Rockville Red Light Tickets Double With New Intersection Technology

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Cars drive past a red light camera sign. (Credit: Mario Tama/Getty Images)

Cars drive past a red light camera sign. (Credit: Mario Tama/Getty Images)

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LANHAM, Md. (CBSDC) – The way the city of Rockville doubled the number of red-light camera tickets it issued from 2011 to 2012 may not be in conformity with Federal Highway Administration standards, AAA Mid-Atlantic says.

In 2011, 8,638 red-light tickets were doled out to drivers in Rockville. Last year, that number jumped to 17,794.

“Have drivers in Rockville suddenly decided en masse to stop obeying red lights?,” AAA Mid-Atlantic’s Manager of Public and Government Affairs John B. Townsend II asked. “Not at all. It all only takes a mere equipment change and vendor change, and voilà, the city adds nearly 10,000 more red light runners than it had the previous year, and a veritable bank vault of new ticket revenue for city coffers.”

Starting in August 2012, Rockville installed a new generation of red-light cameras that activate when motorists approach an intersection at certain speeds. The cameras can also detect motorists making rolling right turns at intersections without coming to a complete stop.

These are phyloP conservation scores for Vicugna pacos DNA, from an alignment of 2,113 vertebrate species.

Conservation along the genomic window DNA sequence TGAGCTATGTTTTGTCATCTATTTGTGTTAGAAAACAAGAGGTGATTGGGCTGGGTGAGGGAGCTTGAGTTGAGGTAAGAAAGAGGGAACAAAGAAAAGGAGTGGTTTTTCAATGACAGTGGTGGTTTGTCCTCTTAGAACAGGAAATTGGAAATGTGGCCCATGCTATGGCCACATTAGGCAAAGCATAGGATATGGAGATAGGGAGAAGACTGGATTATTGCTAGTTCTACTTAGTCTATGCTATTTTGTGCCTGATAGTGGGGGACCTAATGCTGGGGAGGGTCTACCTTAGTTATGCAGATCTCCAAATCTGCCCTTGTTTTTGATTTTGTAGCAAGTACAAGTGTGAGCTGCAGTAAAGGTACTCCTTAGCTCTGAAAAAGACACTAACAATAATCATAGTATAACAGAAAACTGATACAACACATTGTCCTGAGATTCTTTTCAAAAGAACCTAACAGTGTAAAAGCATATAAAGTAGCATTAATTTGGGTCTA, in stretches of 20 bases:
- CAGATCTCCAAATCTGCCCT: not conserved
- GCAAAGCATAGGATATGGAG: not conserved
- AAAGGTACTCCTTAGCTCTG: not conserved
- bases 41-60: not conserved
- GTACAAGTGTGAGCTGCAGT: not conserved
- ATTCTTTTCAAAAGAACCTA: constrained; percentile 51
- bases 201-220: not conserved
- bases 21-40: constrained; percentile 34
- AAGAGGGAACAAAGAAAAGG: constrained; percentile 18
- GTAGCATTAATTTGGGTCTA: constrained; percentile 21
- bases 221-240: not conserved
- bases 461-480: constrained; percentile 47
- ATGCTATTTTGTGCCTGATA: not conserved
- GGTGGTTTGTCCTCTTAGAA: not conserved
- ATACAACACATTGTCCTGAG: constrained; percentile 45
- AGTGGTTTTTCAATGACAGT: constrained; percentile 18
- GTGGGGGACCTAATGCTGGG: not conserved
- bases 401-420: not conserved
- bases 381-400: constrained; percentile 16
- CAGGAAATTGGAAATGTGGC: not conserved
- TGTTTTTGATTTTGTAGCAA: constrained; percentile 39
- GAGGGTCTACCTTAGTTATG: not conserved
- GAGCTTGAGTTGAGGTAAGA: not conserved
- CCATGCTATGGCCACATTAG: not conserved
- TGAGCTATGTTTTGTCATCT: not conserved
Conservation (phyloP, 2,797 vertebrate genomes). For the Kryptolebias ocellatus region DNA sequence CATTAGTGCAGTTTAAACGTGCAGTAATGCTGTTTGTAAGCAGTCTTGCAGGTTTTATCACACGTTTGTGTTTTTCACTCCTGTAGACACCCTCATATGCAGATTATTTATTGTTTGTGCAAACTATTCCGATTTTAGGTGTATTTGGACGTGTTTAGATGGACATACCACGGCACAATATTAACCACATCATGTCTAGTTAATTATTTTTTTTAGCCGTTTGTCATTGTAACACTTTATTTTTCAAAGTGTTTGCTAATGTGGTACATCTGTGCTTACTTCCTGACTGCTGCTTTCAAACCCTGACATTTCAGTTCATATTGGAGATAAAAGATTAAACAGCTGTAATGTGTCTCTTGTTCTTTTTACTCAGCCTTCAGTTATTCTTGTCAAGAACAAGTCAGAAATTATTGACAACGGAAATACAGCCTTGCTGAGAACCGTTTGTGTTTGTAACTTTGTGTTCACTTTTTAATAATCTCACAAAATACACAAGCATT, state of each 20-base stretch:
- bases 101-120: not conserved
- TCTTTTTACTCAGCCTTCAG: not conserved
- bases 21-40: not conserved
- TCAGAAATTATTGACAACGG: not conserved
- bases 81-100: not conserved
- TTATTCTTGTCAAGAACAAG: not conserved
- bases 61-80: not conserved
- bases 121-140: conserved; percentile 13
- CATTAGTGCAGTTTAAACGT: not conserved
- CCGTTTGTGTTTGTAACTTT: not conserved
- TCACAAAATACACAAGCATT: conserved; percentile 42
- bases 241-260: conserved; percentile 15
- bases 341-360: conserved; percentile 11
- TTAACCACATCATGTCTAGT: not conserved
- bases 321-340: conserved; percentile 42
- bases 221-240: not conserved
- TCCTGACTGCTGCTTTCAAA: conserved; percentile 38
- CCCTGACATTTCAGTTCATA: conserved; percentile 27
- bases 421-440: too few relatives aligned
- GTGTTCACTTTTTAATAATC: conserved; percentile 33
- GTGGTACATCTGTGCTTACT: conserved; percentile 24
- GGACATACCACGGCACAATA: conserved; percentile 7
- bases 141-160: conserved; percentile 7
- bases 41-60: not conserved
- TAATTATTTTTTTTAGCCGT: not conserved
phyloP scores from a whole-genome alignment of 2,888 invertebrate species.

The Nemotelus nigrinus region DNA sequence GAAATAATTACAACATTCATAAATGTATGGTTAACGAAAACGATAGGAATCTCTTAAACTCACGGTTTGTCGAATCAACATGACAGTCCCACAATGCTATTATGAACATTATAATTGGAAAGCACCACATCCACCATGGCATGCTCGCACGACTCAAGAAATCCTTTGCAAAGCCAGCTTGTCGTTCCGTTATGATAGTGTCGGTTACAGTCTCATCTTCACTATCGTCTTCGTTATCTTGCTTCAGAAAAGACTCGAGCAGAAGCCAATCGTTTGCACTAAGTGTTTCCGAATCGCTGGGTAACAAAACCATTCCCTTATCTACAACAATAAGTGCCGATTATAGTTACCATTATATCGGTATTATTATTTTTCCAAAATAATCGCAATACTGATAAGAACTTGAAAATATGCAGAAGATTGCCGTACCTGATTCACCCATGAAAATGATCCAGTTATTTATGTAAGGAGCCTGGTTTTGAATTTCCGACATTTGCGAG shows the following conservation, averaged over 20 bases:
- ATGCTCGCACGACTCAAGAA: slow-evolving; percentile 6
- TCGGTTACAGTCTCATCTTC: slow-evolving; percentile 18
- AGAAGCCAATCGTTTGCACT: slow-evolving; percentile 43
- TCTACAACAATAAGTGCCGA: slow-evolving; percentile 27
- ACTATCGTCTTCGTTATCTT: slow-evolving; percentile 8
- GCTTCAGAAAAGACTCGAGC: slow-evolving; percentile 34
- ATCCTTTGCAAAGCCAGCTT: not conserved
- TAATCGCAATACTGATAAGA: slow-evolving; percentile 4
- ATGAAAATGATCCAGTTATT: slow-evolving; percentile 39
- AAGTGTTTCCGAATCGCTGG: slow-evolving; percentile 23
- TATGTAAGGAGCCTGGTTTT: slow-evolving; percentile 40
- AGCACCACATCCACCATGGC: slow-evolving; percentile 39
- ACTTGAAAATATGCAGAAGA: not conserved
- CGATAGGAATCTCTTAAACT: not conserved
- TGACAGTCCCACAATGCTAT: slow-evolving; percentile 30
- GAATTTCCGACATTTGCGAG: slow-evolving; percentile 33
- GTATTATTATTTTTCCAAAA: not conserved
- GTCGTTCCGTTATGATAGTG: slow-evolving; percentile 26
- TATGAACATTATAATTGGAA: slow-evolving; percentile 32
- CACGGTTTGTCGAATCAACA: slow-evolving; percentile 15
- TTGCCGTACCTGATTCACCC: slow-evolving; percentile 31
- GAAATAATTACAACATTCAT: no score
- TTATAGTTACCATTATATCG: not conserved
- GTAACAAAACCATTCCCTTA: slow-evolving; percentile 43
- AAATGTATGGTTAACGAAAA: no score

According to an AAA analysis of Rockville’s practices, more drivers are being charged $75 per ticket because not coming to a complete stop before the white line at photo-enforced intersections, even if they didn’t continue through the intersection illegally.

Though that is in line with the city’s law, the Federal Highway Administration found in 2009 that “the use of red-light camera stop lines or ‘violation lines’ does not comply with the Manual on Uniform Traffic Control Devices (MUTCD), which sets the nationwide standards for traffic control devices ‘on all public streets, highways, bikeways, and private roads open to public traffic,’” AAA says.

Rockville’s Photo Enforcement Supervisor, Thitipan Durasavin, cites Maryland Law TA 21-202(h) to justify the city’s red light ticketing practices.

“A vehicle facing a steady red signal must come to a complete stop at the near side of the intersection at the stop line or, if there is no stop line, prior to the crosswalk and before entering the intersection, and remain stopped as long as the signal is red,” the law states.

Meanwhile, motorists already in the intersection when the signal changes to red, or is yellow, are not considered red light violators under state law.

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